I was pregnant for the second time in my life and nervous about everything. I had lost my first child to preterm labor and worried my second pregnancy would go wrong, too. I watched The Business Of Being Born, read about Hypnobirthing and the Bradley Method, and researched articles that discussed, at length, “natural birth.” An unmedicated birth seemed beautiful, ideal, and the "right way to go." However, and upon closer inspection, it’s not always the best option. In fact, there are more than a few reasons why people need to stop romanticizing “natural births," including but certainly not limited the need to be honest about childbirth in general.
Emphasizing the need for a natural birth can be problematic for many pregnant woman. While there certainly can be some benefits to avoiding interventions, like excessive monitoring and pain medication during labor, that doesn’t mean opting for said interventions is a terrible idea, or even harmful and unnecessary. Every pregnancy and every birth experience is different.
I wholly respect moms who want to try to a water birth or don’t want a hep-lock administered or want to be able to eat during labor. However, I also respect moms who decide that maybe an epidural is the way to go. Romanticizing one type of birth experience as special and beautiful and essentially "perfect," is in no way helpful to women who, like me, are terrified something in their pregnancy will go wrong and, as a result, just want to receive fact-based information that allows them to make the most informed decision. Here's why:
It Shames Moms Who Want Or Need Interventions
From the get go, the term “natural birth” shames parents who schedule and/or need c-sections and other interventions, by classifying their birth experiences as “unnatural.” I mean, who is to say what “natural” is, anyway? Really, it’s a lot like the term “natural” on food labels: it means nothing.
It Can Pressure & Endanger Moms Who Are High-Risk
Lots of parents might want to have an intervention-free birth or home-birth, but can't due to specific circumstances related to their pregnancies (that are entirely out of their control). I was one of those people, and because of all the hoopla surrounding how “amazing natural births” can be, and because I was surrounded by people who really and truly believed interventions are the devil, I wound up putting myself and my son at risk when I decided to try to have a home birth. It’s something I live with daily and do, in fact, regret.
Your Labor Might Still Be Long, “Natural” Or Not
Some folks believe that having an unmedicated “natural” birth can result in shorter labor. Well, someone should have told my son that. I was in labor for roughly 12 hours, all “natural.” I guarantee you, there's nothing short about 12 hours of relentless contractions.
A “Natural Birth” Doesn’t Mean You Won’t Experience Birth Trauma
My midwife tried to convince me that birthing my son at home would be a much more intimate experience, and less traumatic than my previous hospital birth. However, when things weren’t going well and I realized I needed to be transferred to the hospital, my previous trauma was triggered and new traumas occurred.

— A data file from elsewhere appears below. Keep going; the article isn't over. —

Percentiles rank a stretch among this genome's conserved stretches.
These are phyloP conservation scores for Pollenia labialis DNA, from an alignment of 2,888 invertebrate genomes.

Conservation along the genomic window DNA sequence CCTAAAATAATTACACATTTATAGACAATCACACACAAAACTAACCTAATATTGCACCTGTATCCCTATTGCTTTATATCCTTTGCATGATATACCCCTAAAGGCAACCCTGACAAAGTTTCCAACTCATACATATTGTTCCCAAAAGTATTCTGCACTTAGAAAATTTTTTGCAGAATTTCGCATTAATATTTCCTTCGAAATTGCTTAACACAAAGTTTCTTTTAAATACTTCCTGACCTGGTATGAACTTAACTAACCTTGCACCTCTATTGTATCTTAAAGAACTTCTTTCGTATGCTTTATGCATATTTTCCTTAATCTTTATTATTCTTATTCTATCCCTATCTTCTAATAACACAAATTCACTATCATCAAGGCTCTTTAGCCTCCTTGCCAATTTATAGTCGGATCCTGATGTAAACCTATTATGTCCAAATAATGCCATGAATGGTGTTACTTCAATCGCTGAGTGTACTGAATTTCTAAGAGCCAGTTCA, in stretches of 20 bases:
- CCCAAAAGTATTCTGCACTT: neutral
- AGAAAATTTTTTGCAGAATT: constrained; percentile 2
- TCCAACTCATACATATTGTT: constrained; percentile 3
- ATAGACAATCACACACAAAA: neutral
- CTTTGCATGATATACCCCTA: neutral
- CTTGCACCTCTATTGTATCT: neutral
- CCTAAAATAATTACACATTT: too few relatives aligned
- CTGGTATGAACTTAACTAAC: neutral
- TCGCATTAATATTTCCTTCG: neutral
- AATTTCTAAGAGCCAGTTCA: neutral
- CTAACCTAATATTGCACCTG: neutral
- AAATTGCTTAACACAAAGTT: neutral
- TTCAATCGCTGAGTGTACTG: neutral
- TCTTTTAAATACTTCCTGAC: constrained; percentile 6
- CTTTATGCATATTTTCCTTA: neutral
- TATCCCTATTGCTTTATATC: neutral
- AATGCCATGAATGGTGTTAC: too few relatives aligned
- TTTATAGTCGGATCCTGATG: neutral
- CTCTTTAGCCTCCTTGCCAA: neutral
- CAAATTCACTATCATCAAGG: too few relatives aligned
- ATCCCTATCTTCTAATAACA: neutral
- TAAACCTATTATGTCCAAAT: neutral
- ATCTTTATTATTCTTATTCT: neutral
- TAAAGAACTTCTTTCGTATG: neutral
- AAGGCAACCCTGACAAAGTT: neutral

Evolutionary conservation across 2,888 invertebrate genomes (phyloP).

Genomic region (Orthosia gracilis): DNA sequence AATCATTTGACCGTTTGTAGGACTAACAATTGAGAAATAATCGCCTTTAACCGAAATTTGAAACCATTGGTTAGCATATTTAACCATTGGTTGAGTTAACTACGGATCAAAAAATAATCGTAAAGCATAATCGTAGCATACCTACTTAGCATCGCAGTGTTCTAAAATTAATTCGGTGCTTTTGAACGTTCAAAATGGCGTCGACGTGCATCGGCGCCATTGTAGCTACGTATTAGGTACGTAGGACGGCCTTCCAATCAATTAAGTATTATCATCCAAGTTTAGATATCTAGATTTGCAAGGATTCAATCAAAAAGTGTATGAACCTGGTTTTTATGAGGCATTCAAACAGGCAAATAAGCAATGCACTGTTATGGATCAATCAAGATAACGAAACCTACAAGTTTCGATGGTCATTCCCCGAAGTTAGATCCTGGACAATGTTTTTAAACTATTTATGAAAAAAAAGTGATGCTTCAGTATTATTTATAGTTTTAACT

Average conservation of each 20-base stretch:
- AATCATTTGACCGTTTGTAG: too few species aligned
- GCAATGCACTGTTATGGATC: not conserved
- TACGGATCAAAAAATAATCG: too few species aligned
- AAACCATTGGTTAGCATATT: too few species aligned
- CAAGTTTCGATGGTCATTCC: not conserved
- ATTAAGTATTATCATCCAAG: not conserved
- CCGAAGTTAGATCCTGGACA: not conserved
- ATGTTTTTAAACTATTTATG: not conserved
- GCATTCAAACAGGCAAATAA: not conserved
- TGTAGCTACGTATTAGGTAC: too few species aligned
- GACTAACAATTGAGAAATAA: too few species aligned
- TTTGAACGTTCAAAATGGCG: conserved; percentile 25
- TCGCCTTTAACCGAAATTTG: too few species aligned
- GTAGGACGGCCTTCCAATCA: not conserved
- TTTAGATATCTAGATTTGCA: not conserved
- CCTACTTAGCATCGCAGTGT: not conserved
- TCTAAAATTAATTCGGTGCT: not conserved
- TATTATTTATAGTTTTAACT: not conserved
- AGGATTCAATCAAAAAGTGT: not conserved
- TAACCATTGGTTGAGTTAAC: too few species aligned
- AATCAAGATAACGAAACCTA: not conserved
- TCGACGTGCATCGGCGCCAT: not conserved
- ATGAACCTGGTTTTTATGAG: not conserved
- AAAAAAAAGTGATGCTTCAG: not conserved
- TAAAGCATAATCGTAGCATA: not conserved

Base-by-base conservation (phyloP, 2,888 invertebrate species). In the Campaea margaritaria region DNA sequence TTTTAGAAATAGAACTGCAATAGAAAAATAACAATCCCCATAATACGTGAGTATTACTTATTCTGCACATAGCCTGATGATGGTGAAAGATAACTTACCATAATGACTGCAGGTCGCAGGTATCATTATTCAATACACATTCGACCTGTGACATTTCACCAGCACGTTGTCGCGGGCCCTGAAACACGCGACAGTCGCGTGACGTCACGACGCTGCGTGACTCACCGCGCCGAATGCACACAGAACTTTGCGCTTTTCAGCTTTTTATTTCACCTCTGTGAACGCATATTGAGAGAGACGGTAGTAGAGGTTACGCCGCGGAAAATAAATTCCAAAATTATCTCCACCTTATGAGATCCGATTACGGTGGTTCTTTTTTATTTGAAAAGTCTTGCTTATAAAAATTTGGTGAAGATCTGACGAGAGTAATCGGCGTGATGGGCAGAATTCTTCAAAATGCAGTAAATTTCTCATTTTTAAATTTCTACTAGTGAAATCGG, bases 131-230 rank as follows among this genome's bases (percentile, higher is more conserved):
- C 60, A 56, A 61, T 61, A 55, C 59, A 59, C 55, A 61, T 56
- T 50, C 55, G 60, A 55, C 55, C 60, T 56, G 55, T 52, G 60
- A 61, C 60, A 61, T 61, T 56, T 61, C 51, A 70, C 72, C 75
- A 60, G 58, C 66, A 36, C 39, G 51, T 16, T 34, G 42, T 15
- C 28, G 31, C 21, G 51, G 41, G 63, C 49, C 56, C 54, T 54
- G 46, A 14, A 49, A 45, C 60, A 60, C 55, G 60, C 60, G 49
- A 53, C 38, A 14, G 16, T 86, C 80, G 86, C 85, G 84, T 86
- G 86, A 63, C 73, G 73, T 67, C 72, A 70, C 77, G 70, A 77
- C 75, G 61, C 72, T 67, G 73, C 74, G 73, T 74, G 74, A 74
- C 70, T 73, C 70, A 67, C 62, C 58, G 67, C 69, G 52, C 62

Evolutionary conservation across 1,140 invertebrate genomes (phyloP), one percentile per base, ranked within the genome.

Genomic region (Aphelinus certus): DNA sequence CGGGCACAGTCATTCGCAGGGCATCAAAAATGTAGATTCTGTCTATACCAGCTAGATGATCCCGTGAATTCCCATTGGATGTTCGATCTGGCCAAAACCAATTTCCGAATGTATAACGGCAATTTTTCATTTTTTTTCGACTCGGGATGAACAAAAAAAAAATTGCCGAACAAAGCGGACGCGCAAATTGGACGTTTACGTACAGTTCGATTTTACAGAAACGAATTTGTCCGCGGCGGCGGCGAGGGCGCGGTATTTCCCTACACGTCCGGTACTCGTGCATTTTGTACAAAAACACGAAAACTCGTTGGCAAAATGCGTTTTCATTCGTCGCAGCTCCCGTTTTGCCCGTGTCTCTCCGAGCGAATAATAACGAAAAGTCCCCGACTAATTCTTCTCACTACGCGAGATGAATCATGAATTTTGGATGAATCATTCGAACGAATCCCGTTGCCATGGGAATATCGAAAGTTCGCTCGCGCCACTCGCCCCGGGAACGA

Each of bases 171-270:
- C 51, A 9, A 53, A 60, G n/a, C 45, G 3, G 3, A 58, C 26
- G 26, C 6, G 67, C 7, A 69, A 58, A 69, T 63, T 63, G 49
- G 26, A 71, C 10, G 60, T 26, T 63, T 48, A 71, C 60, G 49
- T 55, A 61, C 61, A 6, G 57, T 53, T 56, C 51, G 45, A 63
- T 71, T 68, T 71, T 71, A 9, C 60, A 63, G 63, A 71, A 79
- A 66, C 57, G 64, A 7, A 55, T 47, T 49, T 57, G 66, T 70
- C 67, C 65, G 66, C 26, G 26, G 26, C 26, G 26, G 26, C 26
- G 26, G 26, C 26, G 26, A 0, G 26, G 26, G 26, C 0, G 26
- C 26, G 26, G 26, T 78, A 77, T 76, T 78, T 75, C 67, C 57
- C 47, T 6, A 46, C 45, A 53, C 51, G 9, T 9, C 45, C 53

A “Natural Birth” Doesn’t Protect You From Birth Injuries
For me, one appeal to a “natural birth” was having a midwife who would help protect my perineum, reduce tearing, and help me birth my child. It was a great theory, but my midwife failed me and really didn’t do much to help me out in the perineum department. So, when I was rushed to the hospital, the OB- GYN essentially ripped me in half to get my baby out. Worst pain of my life.
A “Natural Birth” Doesn’t Guarantee A Healthy Baby...
By the time I was ready to give birth, I’d convinced myself that a “natural birth” would give my son all the proper chances at being a healthy baby. Unfortunately, things can happen beyond your control. My son was born with persistent pulmonary hypertension. If it happened to me, it could happen to anyone.
...Or That You’ll Have Zero Problems Breastfeeding
My son was sent to a NICU across town, which complicated breastfeeding from the very beginning. Add an incredible amount of stress to the mix, and quite possibly undiagnosed insufficient glandular tissue, and breastfeeding was nearly impossible. Did I mention labor and delivery are, at the end of the day, mostly out of our control?
You’ll Get To Bond With Your Baby No Matter What
At the end of the day, I have had three years to bond with my son (and countless more years to go). I may not have been with him the first two days of his life, but I have stuck by him ever since.
There Are Other Ways To Feel Empowered
I don’t think that you need to experience “natural birth” to feel empowered. Carrying a pregnancy is a feat in and of itself. You should already feel empowered, and more so once you become a mom and hold that baby. The labor is short lived, and in the end, the most important part is parenting that child.